Unsafe Operations

As an introduction to this section, to borrow from the official docs, "one should try to minimize the amount of unsafe code in a code base." With that in mind, let's get started! Unsafe blocks in Rust are used to bypass protections put in place by the compiler; specifically, there are four primary things that unsafe blocks are used for:

  • dereferencing raw pointers
  • calling a function over FFI (but this is covered in a previous chapter of the book)
  • calling functions which are unsafe
  • inline assembly

Raw Pointers

Raw pointers * and references &T function similarly, but references are always safe because they are guaranteed to point to valid data due to the borrow checker. Dereferencing a raw pointer can only be done through an unsafe block.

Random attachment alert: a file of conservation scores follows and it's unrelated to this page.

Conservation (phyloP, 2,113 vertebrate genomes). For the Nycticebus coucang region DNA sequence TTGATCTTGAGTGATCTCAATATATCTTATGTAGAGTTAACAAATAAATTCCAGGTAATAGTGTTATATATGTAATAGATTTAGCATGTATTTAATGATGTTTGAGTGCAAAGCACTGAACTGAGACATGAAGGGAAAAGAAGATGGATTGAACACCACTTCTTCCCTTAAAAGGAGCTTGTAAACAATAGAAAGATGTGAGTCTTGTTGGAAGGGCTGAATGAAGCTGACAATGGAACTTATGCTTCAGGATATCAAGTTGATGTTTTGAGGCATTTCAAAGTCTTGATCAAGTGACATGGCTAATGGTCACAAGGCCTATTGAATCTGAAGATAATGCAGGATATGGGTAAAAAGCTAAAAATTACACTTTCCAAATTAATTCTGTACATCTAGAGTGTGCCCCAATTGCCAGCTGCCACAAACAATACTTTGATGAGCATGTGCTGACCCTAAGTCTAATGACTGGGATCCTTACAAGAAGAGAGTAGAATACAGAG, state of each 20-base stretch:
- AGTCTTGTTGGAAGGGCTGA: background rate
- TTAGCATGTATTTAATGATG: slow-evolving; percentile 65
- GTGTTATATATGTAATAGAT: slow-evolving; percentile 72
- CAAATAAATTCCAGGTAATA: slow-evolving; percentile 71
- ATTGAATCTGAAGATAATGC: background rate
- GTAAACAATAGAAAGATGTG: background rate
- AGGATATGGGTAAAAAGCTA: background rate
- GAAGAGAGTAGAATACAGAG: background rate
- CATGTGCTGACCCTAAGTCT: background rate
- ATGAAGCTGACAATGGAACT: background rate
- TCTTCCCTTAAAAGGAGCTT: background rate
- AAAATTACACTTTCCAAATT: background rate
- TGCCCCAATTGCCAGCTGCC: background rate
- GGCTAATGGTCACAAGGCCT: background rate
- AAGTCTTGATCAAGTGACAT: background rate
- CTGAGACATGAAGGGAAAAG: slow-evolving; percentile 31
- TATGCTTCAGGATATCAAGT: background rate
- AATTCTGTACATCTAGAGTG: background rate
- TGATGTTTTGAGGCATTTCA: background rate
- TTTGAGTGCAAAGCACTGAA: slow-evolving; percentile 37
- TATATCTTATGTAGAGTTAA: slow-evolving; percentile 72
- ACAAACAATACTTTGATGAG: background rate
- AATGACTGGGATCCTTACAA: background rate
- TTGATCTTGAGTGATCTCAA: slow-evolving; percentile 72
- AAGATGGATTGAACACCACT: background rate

fn main() {
    let raw_p: *const u32 = &10;

    unsafe {
        assert!(*raw_p == 10);
    }
}

Calling Unsafe Functions

Some functions can be declared as unsafe, meaning it is the programmer's responsibility to ensure correctness instead of the compiler's. One example of this is std::slice::from_raw_parts which will create a slice given a pointer to the first element and a length.

use std::slice;

fn main() {
    let some_vector = vec![1, 2, 3, 4];

    let pointer = some_vector.as_ptr();
    let length = some_vector.len();

    unsafe {
        let my_slice: &[u32] = slice::from_raw_parts(pointer, length);
        
        assert_eq!(some_vector.as_slice(), my_slice);
    }
}

For slice::from_raw_parts, one of the assumptions which must be upheld is that the pointer passed in points to valid memory and that the memory pointed to is of the correct type. If these invariants aren't upheld then the program's behaviour is undefined and there is no knowing what will happen.